Scenic Beauty

Fall colors make photographers smile

A classic old barn near Glady has deer edging around its corner in a typical pasture setting.

One thing I am hearing from all walks-of-life right now is a dislike for the absence of group activity, events, church gatherings, clubs and festivals. Many of us have wound our lives around these service groups or recreational activities and are now socially experiencing deprivation and boredom.

Considering that my monthly goal has been to introduce information about some wonderful place or celebration where the public could attend and experience enjoyment, it has certainly been a challenge for me.

Thankfully, the weather patterns have favored the eruption of hillside coloration so that one activity can flourish. A photographer’s dream is at hand and will assure some happy times for those seeking beauty from our valleys and our mountain vistas.

Many do not consider actually getting out-and-about to take pictures because they think they need a fancy camera. This is not the case. The Kodak disposables will work just fine, and I have been amazed through the years just how clear and colorful these cameras have produced images.

Actually, picking a good travel route is a very important part of this adventure. And, it is a difficult choice, because there are so many roads and pathways one can take. An important item to remember, however, is to make sure when the picture is snapped that one’s back should be to the sun, so the brightest of rays will focus on the subject and the best of colors will dominate.

Often, a road can be travelled at a higher speed while searching for a subject and looking for a pull-off spot. A return on that same stretch can be made knowing what is to be photographed and where a safe departure can be made on the roadside. Some attention must also be given to possible guard dogs or other farm animals that run freely and could be made restless.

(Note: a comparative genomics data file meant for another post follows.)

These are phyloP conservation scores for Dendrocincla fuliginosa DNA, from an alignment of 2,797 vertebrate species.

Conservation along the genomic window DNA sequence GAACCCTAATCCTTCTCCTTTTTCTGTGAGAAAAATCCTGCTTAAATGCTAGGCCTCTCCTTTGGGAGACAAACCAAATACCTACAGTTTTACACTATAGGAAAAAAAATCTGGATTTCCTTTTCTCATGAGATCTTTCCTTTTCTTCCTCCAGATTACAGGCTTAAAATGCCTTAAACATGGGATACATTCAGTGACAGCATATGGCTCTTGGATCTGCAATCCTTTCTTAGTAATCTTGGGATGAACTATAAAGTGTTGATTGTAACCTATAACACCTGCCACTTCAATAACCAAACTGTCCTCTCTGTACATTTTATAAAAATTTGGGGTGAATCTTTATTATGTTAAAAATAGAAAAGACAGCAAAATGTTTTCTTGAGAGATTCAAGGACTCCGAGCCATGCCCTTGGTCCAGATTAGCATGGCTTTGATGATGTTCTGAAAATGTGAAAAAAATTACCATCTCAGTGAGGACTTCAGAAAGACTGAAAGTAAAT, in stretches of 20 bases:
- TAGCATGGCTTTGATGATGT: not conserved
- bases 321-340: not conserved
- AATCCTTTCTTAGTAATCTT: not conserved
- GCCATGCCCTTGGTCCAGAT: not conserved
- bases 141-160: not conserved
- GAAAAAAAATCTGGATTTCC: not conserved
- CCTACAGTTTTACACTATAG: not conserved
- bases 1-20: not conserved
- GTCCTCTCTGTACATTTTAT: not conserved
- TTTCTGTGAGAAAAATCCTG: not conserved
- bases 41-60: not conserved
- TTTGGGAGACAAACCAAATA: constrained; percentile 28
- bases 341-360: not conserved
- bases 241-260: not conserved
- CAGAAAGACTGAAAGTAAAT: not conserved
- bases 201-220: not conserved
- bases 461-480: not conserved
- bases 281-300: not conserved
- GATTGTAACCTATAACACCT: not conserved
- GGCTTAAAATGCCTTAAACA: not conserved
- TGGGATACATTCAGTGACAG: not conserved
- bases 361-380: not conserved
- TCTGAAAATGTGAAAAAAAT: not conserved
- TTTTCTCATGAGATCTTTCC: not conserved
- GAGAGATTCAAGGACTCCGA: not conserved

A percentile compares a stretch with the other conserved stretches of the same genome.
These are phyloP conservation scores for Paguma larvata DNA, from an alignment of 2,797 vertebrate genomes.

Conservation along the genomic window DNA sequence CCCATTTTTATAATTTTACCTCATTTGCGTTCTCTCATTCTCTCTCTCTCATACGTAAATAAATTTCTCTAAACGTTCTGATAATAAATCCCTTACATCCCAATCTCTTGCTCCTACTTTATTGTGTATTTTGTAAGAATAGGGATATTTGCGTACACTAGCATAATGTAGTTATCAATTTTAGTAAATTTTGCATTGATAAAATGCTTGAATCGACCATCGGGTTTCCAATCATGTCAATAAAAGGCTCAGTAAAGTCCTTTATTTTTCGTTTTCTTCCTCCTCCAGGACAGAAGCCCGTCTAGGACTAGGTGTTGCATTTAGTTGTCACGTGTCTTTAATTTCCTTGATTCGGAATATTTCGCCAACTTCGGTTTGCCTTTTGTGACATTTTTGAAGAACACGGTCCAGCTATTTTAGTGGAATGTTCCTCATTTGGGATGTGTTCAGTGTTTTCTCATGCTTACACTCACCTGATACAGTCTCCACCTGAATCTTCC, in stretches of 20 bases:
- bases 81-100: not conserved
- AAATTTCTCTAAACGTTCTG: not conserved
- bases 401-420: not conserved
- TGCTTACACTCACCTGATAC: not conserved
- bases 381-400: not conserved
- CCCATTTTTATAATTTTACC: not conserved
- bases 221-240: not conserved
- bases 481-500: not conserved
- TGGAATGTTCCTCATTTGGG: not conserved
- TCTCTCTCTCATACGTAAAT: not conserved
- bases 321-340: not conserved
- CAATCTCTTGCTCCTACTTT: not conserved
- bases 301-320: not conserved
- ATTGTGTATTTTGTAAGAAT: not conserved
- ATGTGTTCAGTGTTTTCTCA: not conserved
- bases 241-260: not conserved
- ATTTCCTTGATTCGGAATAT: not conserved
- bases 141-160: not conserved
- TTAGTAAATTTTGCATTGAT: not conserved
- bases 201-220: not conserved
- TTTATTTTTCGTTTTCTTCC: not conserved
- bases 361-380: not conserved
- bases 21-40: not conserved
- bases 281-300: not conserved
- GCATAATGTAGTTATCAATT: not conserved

Through the years, my camera has often been my best friend as I usually found I did better artistry when not distracted by any other vehicle travelers. I have taken photos from Wheeling to Bluefield and Parkersburg to Charles Town, which included Logan and Raleigh counties’ strip mines and beautiful farmlands in Hardy and Monroe counties. If one makes it a goal to travel widely throughout the State, they will find it a very spiritually uplifting hobby.

As a guide for a trip that could be taken, if unique barns are desired, Route 92 north of Belington might be a good choice or past Cheat Mountain over to Green Bank and on to Huntersville on Routes 250 and 92 will allow some good shots to be taken, too.

Water photos with hillside color can be had at Stonewall Jackson Resort off I-79 at Roanoke Exit and Tygart Lake near Grafton on Route 50, and pristine pasture land is prominent moving toward Pendleton and other Eastern Panhandle sights on Routes 33 and 220.

Most photography experts advise that including people adds much to the photograph, and I would concur with this belief. Somehow, they give life to the picture and provide personality or an emotional tone. My suggestion is to take a picture both ways, and make your own determination.

Most will tell you that practice makes perfect when trying to work with a camera. But, I will share that my wallpapering my college dormitory rooms with my dad’s “Wild, Wonderful, West Virginia” magazine full-page scenic photos taken by the late, great photographer Arnout “Sonny” Hyde Jr. helped me more than anything to develop the ability to have an eye for a good picture.

One cannot go wrong capturing beautiful moments for posterity. And, being able to do this primarily in West Virginia has been an honor beyond belief. I never had to wish for a magnificent shot because these were always available everywhere I turned, and the people I have met doing photographs have been priceless examples of kindness and hospitality. I know you will discover this, too.

Get behind a camera and see what you will learn about others and yourself. You will begin to understand why life unfolds as it does and one might become less critical. You surely will begin to see that there is a common thread between us all. And, if we can be satisfied to share that connection, we might figure-out more ways we can all live peacefully together.

Above all, as important as asking the Lord to keep His eyes on us, is for us to keep our eyes on him. A picture-perfect day will have him in our view-finder. Keep smiling.


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